Compassion & Kindness are Never Wasted

Today’s world seems filled with turmoil and violence. We have mass media and expert propaganda continually spreading suspicion and fear, resulting in millions of folks who become negative and suspicious, or simply hardened with indifference, which is almost worse. A truly compassionate attitude toward others does not change; even if they behave negatively or hurt us, and we must not let those who have taken advantage of us stop us from being generous. Compassion and kindness sometime ask us to go where we are uncomfortable, and challenge us to speak up for those suffering, whether human or canine. With one kind gesture, we can change a life…one at a time, we can change attitudes; together we can make a difference.

Compassion and kindness toward companion animals is a matter of taking the side of the weak against the strong, something the best people have always done, as emphasized by Harriett Beecher Stowe:

“We are the voice of the voiceless; only through us they can speak

‘Til the deaf world’s ears be made to hear the wrongs of the wordless weak.

We are our animals’ keepers and must fight their fight,

And spread compassion and kindness until the world shall set things right.”

Just about everyone has a lonely dog (or two or three…or more) in the neighborhood, often tied out at the end of a chain or in a pen “out back.” Mixing tact with kindness and compassion, without being judgmental, explain to the caregivers that you understand that they are busy, and as a dog lover, you would be available (at no cost) to help with his care. Perhaps they have never even realized that dogs are social creatures who long for companionship..…Maybe you could offer to walk the dog once a week. You probably have a few old blankets that he would enjoy…or a few safe toys to decrease his boredom. Little things can mean a lot to an isolated back-yard dog!

Keep working to raise awareness of the inhumane conditions in puppy mills, and keep supporting laws to improve the plight of these helpless animals. Legislators need to be reminded that animal advocates are not radical activists, and their motivation is fueled by the fact that compassion and kindness are NOT shown to the animals in these filthy, horrendous places. If you are not aware of the scourge of puppy mills, or are indifferent to this issue, please spend some time doing research and you will be motivated to get involved.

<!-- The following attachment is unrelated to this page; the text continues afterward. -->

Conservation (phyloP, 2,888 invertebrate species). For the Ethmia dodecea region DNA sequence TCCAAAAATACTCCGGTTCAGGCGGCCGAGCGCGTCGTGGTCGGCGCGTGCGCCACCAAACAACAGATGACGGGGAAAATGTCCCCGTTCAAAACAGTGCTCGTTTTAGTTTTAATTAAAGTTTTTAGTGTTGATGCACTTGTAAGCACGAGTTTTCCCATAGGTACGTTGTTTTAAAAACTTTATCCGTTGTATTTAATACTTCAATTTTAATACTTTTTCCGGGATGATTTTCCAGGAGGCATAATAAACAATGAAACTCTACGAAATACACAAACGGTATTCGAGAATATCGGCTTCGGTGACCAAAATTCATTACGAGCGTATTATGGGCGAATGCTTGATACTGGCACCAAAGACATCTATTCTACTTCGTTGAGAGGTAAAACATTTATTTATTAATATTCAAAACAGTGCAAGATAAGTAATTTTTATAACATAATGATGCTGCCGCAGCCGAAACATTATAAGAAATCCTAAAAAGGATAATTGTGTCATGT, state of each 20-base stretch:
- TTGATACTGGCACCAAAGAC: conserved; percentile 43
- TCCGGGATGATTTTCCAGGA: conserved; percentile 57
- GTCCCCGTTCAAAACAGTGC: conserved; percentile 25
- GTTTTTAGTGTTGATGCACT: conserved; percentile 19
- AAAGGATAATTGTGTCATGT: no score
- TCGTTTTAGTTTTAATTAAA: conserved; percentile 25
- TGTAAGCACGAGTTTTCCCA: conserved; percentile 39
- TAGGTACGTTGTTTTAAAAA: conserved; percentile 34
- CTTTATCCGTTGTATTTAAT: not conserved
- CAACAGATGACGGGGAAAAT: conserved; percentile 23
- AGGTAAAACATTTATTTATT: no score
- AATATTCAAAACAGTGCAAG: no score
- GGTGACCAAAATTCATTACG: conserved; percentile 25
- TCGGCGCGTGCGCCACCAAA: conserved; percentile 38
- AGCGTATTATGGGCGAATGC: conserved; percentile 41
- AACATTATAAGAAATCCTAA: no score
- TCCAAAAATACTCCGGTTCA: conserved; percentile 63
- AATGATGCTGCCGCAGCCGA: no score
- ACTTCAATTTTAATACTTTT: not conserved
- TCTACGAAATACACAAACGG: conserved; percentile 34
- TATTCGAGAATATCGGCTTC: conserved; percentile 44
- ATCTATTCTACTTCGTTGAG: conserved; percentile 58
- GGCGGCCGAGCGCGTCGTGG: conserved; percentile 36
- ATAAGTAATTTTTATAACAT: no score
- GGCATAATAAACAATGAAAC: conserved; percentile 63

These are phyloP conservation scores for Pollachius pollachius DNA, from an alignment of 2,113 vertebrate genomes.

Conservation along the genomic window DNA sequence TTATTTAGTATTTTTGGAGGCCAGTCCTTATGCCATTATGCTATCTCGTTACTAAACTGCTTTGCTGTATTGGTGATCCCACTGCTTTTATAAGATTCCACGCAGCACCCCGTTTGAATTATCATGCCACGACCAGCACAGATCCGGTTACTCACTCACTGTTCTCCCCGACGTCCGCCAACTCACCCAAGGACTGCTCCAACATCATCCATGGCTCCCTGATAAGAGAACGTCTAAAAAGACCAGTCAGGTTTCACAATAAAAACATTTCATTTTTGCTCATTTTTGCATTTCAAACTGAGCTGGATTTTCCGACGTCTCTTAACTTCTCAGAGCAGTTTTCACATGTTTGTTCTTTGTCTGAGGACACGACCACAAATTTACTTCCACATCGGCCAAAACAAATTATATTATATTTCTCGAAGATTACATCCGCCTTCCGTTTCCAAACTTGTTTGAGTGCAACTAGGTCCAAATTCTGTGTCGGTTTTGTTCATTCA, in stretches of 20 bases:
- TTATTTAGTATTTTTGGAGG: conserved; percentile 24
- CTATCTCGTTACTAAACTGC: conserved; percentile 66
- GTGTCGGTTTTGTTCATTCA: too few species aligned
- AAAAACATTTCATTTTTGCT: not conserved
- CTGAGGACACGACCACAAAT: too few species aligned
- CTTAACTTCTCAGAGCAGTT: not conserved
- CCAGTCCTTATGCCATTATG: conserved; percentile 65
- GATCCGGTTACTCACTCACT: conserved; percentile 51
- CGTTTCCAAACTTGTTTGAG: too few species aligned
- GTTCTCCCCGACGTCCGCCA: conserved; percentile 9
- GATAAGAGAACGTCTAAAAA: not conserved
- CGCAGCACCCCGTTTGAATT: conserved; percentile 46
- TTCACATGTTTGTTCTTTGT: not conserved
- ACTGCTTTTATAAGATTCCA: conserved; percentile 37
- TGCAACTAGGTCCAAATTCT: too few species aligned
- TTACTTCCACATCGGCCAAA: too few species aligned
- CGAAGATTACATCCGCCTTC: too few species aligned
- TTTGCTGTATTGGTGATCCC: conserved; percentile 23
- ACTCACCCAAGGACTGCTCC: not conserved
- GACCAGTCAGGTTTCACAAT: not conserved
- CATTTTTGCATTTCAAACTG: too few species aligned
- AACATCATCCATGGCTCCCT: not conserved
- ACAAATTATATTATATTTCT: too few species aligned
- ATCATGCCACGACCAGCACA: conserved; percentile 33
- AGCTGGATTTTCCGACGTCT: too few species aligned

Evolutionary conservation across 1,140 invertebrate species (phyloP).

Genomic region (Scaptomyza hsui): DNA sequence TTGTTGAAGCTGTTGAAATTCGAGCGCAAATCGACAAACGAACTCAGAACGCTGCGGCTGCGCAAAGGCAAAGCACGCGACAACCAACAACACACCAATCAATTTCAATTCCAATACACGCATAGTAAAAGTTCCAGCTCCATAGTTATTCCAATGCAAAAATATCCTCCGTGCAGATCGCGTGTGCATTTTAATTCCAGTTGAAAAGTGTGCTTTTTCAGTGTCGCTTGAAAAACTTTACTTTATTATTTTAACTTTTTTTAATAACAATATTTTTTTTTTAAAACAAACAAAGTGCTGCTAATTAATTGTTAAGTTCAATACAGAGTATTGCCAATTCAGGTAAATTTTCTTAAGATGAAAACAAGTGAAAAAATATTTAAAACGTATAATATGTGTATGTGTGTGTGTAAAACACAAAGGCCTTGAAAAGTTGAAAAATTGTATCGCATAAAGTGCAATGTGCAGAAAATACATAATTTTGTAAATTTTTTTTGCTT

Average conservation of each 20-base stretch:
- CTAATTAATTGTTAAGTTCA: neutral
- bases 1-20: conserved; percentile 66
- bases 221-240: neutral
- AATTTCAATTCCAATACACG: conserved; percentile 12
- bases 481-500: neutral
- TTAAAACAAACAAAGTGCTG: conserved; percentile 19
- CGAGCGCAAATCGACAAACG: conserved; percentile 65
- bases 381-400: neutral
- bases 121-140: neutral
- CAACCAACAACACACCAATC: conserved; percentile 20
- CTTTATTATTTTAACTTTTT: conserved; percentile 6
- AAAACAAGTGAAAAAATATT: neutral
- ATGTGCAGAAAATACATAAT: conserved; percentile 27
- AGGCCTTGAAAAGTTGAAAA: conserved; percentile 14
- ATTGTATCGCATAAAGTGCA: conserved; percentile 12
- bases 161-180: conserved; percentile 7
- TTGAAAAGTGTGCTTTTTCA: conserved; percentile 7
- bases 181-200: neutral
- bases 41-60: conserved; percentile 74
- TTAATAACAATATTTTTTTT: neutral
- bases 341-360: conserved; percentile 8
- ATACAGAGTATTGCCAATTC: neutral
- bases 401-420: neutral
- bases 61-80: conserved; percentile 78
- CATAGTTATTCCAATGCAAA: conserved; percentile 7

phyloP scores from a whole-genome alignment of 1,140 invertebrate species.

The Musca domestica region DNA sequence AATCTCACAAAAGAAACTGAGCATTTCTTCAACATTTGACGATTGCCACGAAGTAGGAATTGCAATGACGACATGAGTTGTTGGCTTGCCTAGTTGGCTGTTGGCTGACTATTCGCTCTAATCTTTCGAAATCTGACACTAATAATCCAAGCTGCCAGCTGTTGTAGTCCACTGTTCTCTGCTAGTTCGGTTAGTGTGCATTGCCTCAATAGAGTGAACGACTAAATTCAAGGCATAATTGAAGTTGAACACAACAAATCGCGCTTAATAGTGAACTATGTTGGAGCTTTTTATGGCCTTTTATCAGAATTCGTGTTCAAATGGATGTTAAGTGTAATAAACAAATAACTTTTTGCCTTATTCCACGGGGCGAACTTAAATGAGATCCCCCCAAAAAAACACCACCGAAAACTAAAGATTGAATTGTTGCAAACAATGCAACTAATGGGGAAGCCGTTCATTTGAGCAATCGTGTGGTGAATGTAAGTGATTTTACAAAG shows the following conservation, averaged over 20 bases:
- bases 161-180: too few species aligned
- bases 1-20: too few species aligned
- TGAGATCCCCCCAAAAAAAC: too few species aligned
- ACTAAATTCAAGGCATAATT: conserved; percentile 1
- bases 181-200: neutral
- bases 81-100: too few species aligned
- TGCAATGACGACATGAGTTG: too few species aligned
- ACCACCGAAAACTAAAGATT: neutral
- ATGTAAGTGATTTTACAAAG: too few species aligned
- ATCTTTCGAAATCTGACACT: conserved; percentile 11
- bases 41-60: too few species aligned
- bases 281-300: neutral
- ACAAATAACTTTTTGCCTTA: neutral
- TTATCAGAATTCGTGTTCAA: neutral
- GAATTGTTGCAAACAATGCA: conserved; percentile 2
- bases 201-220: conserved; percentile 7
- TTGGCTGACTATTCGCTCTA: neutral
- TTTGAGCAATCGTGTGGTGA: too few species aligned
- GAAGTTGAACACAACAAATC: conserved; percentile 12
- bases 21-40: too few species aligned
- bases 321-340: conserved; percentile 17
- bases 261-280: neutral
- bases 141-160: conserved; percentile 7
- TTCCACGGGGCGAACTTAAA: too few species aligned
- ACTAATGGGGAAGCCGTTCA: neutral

Teaching children to have compassion and kindness toward their furry friends is vital for preventing cruelty to animals. According to the national PTA Congress, “Children trained to extend, kindness, justice, and compassion to animals become more just, kind and considerate in their relationships with each other. Character training along these lines will result in men and women who are more humane, more law-abiding, in every respect more valuable citizens. Live and teach the Golden Rule: Do unto others as you would have them do unto you.” According to FBI profilers, professionals, law-enforcement officials, and child advocacy organizations, people who hurt animals may eventually direct violence toward humans. Teaching kindness and compassion toward animals is the foundation stone to teaching empathy to the human world.

Your inner voice encourages compassion and kindness. As Shel Silverstein says, “ There is a voice inside of you that whispers all day long, ‘I feel this is right for me; I know this is wrong.’ No teacher, preacher, parent, friend or wise man can decide what’s right for you…just listen to the voice that speaks inside “

No act of kindness, no matter how small, is ever wasted 😉

Guardians of the Night

Memorial Day, or Decoration Day as it is sometimes called, is a federal holiday set aside to celebrate and honor United States men and women who have died serving their country in the military. Memorial Day originally began to honor and celebrate Union Soldiers who died during the American Civil War. It is customary to fly the U.S flag at half-mast from sunrise until midday, with many people visiting memorials and cemeteries to honor military people who lost their lives for their country, and remembering their loved ones who have passed on.

On Memorial Day it is appropriate to also pay tribute to our working military dogs who are loyal, heroic, save many lives and help many troops who just need a friendly touch to help boost their morale. Dogs do not have the option of enlisting in the military. Yet, after they are chosen and trained, they stand next to their handlers, willing to give their lives for the humans. When a war dog locates a bomb, or a large cache of weapons or explosives, or even deters an attack, we seldom hear about it. In fact, according to , until about the year 2000, most of the military dogs were actually left behind, literally abandoned. After the Vietnam War, documentation estimates that only about 200 of the 5000 war dogs returned to the U.S. Thankfully this practice changed when President Clinton signed a law allowing for the dogs to be adopted, and now the dogs are adopted to individuals, police departments or other government agencies. (To learn how to adopt and/or support retired war dogs, google “adopt military working dogs”.)

“Guardians of the Night” (author unknown) is a touching poem about military dogs that is often read at memorial ceremonies for our four-footed heroes:

“Trust in me, my friend, for I am your comrade. I will protect you with my last breath.

When all others have left you, and the loneliness of the night closes in, I will be at your side.

My eyes are your eyes to watch you and to protect you.

My ears are your ears to hear and detect evil minds in the dark.